Stinner is not content with this, however. That neat flip of the term terrain vague, to which I earlier referred, inevitably creates a whole new level of possibility for while in French, the conjunction of the words, terrain and vague reference very real and recognizable geographic phenomena, the inverted pairing in English, being bound by no such allegiance of established use, offers up a far richer vein of metaphoric potential. As Eudora Welty argued in writing of possibly the pre-eminent contemporary photographer of the banal, William Eggleston, (Welty, Eudora. William Eggleston: The Democratic Forest. 176 pp. with 151 color plates. New York, Doubleday,1989.), “…[his photographs] focus on the mundane world. But no subject is fuller of implications than the mundane world! When you see what the mundane world so openly and multitudinously affirms, there is everything left to say…”. The other benefit of not being tied to a predefined concept is an expanded subject potential and Stinner takes full advantage of this. Of the twelve photographs in the show – five fewer than are listed in the catalogue incidentally – the subject of only one, an irresistibly beautiful image of a mound of ruderal poppies, clearly falls within the realm of exemplary terrain vague. The subjects of the others, drawn variously from North American and European garden shows and vacated office and house interiors, bring to mind more the supermodernist ideas of French social critic, Marc Augé who posits a distinction between “place”, a site creative of social life and distinguished by symbols of memory, and “non-place”, where individuals are connected only in a uniform manner and where the full, organic development of any meaningful social life appears either impossible or at best, extremely limited.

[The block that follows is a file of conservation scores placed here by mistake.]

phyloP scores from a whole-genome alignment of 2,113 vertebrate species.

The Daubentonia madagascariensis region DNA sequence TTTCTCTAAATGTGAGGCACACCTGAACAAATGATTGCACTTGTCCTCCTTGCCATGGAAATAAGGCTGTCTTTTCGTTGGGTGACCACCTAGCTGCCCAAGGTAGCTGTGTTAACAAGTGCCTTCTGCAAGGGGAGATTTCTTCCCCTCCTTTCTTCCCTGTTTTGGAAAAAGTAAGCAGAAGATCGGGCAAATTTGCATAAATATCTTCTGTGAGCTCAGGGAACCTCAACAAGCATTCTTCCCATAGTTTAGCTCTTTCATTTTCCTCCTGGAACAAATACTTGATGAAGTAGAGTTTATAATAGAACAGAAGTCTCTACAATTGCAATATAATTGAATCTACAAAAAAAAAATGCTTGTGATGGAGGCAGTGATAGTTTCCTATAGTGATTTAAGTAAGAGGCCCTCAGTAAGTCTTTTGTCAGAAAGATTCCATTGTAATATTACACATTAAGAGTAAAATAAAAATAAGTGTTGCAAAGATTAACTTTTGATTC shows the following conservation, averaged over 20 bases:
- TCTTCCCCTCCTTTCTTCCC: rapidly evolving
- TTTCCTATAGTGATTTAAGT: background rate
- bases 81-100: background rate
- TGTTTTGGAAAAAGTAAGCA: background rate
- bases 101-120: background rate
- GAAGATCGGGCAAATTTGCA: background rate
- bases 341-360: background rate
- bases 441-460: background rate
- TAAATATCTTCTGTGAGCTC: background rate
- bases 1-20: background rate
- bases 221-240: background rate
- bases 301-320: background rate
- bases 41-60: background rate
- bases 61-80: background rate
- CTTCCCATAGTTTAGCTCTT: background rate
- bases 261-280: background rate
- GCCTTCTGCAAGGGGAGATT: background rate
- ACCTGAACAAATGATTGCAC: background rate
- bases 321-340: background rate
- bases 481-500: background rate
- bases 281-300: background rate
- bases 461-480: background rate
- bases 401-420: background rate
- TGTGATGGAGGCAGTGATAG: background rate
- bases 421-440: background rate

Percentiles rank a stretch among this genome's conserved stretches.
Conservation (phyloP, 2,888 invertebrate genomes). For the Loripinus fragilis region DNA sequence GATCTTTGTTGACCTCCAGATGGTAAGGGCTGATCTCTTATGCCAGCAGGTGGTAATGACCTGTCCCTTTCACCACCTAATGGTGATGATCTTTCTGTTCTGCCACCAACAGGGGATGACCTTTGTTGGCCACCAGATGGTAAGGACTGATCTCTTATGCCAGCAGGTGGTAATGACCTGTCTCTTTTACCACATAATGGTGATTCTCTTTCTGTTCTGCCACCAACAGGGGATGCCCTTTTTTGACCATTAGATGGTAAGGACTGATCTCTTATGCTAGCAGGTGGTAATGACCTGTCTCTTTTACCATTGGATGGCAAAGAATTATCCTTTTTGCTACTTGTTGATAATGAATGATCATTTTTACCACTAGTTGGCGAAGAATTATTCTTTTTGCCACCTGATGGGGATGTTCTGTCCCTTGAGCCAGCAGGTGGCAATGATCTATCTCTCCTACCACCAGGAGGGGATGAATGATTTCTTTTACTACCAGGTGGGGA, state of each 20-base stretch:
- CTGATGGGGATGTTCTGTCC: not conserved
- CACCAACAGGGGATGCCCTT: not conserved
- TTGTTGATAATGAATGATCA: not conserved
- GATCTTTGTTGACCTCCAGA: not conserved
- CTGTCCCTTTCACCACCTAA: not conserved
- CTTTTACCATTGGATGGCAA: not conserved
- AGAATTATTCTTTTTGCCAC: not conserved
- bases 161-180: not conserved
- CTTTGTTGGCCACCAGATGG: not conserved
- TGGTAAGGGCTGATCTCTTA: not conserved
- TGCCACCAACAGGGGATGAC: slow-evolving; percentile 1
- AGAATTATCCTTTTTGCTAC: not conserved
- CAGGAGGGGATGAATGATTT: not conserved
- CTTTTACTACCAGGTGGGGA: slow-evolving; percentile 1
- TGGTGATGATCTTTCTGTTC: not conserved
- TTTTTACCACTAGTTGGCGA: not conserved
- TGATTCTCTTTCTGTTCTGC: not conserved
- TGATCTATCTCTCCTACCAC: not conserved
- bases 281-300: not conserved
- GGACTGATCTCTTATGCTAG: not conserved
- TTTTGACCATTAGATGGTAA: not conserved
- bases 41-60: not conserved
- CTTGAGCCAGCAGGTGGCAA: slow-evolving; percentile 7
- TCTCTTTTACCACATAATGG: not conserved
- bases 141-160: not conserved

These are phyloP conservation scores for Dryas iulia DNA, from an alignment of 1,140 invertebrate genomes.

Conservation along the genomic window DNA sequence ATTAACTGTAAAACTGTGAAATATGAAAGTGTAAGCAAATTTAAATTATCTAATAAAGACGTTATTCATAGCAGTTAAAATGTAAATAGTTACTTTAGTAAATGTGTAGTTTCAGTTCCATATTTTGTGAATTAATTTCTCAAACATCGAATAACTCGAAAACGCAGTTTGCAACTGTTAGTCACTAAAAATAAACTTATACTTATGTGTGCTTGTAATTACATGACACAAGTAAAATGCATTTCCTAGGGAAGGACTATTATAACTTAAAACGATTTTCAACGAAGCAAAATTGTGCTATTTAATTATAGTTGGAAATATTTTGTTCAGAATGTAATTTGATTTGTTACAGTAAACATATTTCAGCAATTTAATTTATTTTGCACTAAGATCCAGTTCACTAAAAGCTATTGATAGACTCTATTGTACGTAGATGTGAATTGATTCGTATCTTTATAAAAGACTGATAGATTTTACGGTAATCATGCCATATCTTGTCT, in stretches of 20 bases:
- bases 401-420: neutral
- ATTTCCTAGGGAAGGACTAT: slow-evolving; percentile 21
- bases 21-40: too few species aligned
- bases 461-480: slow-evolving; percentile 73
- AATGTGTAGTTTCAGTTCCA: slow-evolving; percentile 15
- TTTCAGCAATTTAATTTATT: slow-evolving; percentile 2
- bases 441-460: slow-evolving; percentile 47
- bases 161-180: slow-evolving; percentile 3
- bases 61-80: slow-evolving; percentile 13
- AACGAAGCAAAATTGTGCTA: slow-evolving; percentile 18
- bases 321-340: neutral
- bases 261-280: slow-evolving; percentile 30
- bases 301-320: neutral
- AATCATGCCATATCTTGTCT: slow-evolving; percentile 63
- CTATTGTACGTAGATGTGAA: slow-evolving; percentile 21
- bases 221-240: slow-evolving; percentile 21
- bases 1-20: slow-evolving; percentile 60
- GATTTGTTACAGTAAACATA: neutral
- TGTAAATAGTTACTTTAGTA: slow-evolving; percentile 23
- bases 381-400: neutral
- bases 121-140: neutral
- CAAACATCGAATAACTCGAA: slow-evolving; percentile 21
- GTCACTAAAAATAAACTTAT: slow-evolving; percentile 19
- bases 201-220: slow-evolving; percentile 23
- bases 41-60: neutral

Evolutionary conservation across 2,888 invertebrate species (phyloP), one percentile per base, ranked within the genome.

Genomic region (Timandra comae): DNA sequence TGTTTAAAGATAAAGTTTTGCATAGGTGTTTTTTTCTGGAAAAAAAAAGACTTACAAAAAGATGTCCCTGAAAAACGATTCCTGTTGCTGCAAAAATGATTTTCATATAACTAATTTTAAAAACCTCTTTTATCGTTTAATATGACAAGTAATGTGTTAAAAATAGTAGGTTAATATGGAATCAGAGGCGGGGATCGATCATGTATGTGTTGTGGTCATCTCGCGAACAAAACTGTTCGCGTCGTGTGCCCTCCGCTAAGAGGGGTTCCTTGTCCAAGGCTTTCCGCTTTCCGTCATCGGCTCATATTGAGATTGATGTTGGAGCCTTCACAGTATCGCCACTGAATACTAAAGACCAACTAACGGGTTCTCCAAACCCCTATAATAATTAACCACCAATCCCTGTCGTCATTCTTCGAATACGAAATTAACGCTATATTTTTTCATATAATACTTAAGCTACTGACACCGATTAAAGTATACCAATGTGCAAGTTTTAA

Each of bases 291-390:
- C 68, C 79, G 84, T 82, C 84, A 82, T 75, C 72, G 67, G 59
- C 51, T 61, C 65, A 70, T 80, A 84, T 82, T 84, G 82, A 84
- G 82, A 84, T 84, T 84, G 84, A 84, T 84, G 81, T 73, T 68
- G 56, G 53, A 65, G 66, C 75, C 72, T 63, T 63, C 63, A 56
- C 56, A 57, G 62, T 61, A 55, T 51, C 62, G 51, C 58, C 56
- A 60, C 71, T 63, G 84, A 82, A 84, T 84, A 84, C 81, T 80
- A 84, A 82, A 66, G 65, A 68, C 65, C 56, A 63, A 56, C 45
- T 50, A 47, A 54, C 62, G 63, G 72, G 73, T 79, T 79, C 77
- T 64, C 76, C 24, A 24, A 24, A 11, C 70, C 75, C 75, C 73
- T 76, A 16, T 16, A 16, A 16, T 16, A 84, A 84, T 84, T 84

Despite their conceptual density, the formal structuring of Stinner’s images appears effortlessly simple, a testament to her skills as a picture-maker. She knows as well as any how to order the large masses of colour, texture and form that appear consistently throughout her work. What’s impressive is that Stinner never permits these formal qualities to overwhelm or too noticeably intrude upon the content. This is no mean feat at the best of times and little short of remarkable when picturing such un-peopled subjects that, for the most part, evidence little or no real identity. The overwhelming impression from viewing the show is one of façade and impermanence. Almost everything seems temporary, artificial or formulaic, devoid or drained of memory, a fragment of the bland, cookie-cutter mediocrity that characterizes the increasingly invasive culture of globalization. Exceptions or, more accurately, resistant contra-indications to this apparent thematic through-line appear within at least three images, however, and present elements that in their clear suggestion of loss, expand, deepen and even transform the interpretive potential of the exhibit. Two photographs show vacated office interiors that feature the palimpsestial residue of picture frames and furniture, the mute, photogramic evidence of a departed human presence. In the foreground of one is a pot containing the dying remains of an apparently abandoned plant. A third photograph of what seems to be the interior of a 1960’s-style house, shows a much healthier houseplant standing in a corner on a plastic chair of similar period. Beside it, through an opening, is a half-stripped wall of foliage-patterned wallpaper.

These photographs, so carefully positioned in the hanging, counterpoint the other images in the exhibit as a fugal interplay of ideas, layering and over- layering in a way that while intellectually exhilarating, in its denouement, is ultimately and unavoidably, depressing. In an interview with Suzanne Frank only two years before his death in 2001, Ignasi de Solà-Morales Rubio suggested that, “…looking at the present we have globalism, we don’t have permanent structure; we have a condition where everything is shifting and changing and provisional… a kind of floating condition. …” (http://www.scielo.cl/pdf/arq/n49/art38.pdf). Whether intentional or not, what Solà-Morales Rubio describes is the physical, emotional and psychological state of the refugee, the real “vague terrain” that Stinner so brilliantly condenses to metaphor in this wonderful, poetic, sad little show.

Richard Holden